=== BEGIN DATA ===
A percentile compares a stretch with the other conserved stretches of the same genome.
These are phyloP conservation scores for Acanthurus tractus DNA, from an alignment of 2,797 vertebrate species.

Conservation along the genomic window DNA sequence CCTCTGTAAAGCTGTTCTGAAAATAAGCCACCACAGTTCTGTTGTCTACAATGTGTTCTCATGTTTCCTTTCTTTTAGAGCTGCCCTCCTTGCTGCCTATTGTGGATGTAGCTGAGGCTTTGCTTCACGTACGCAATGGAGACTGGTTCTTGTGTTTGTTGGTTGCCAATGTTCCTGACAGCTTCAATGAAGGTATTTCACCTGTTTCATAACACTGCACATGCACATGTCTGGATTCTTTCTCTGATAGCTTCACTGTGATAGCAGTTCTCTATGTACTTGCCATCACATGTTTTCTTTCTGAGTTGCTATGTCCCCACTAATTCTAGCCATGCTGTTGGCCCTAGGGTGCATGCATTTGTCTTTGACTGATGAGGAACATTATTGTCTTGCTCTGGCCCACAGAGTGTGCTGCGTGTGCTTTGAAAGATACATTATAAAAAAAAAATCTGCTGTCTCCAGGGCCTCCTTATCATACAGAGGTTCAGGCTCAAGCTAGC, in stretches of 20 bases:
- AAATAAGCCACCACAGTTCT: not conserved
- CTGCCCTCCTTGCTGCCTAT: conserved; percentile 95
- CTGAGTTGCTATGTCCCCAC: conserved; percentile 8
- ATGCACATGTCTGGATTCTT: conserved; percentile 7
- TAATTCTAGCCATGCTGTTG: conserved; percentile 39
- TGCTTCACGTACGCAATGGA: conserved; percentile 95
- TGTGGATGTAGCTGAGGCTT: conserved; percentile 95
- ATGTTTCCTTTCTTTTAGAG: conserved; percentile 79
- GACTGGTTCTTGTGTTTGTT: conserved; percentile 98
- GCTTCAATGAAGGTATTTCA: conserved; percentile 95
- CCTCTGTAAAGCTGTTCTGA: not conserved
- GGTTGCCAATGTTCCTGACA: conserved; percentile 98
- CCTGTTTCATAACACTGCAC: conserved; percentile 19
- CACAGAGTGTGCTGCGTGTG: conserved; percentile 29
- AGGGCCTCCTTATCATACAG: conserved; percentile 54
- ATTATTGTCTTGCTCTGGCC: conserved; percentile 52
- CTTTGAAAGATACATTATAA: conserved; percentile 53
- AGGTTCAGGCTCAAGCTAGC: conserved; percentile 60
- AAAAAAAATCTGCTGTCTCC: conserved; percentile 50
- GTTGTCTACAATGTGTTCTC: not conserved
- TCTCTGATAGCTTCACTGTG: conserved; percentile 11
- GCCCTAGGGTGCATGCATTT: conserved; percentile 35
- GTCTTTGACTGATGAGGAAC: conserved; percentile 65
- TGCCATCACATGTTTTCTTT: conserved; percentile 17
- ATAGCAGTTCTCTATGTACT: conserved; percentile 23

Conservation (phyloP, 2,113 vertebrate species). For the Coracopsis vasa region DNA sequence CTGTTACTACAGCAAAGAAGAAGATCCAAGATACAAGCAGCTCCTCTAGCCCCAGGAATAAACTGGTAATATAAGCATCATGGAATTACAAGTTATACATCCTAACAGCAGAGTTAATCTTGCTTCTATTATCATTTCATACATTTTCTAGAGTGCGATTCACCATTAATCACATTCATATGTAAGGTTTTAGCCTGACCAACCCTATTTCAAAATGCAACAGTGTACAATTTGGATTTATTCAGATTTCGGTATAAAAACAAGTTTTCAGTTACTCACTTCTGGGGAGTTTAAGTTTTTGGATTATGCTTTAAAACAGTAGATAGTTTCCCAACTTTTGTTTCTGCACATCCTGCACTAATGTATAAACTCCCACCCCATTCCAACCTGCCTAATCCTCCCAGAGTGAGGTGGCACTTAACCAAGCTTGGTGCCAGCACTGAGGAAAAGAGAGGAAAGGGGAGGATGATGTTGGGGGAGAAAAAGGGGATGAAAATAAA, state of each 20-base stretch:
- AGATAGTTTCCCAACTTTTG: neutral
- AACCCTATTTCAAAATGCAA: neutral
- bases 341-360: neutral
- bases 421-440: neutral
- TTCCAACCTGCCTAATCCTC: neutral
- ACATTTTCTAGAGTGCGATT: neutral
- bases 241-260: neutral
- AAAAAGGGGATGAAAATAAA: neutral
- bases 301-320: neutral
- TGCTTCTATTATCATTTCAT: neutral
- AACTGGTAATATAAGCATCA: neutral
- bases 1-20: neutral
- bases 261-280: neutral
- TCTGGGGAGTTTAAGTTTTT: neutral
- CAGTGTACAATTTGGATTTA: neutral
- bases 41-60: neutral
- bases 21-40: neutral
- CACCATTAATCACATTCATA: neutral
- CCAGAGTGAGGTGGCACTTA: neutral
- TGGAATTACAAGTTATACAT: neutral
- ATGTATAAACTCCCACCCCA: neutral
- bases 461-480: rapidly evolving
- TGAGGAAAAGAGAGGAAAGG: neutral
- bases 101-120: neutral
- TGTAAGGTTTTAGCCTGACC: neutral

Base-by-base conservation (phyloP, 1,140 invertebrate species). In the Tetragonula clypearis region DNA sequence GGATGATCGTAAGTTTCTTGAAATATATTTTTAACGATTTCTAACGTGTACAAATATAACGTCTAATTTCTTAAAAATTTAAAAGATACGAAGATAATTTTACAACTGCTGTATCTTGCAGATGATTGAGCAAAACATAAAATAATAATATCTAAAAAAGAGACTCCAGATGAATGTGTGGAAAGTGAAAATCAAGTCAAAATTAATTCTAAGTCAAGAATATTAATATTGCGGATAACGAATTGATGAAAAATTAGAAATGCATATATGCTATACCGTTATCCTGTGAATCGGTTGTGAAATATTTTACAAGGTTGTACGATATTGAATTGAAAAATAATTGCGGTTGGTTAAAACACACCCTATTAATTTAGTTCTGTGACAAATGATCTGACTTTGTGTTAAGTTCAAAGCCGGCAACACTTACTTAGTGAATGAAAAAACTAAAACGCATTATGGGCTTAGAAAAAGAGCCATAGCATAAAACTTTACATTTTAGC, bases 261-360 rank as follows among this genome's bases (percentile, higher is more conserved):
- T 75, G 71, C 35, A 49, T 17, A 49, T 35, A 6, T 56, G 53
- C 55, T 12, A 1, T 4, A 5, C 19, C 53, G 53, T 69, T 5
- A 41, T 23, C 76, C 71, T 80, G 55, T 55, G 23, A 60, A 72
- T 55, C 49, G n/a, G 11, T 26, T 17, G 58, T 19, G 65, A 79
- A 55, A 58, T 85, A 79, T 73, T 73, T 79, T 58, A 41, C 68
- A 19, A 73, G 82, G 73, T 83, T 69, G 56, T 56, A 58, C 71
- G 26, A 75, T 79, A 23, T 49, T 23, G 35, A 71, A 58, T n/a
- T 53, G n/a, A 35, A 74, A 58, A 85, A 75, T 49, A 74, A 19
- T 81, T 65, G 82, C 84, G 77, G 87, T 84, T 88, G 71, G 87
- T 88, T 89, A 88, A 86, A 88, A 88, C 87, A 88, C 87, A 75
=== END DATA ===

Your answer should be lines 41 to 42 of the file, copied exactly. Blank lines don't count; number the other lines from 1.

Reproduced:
- bases 1-20: neutral
- bases 261-280: neutral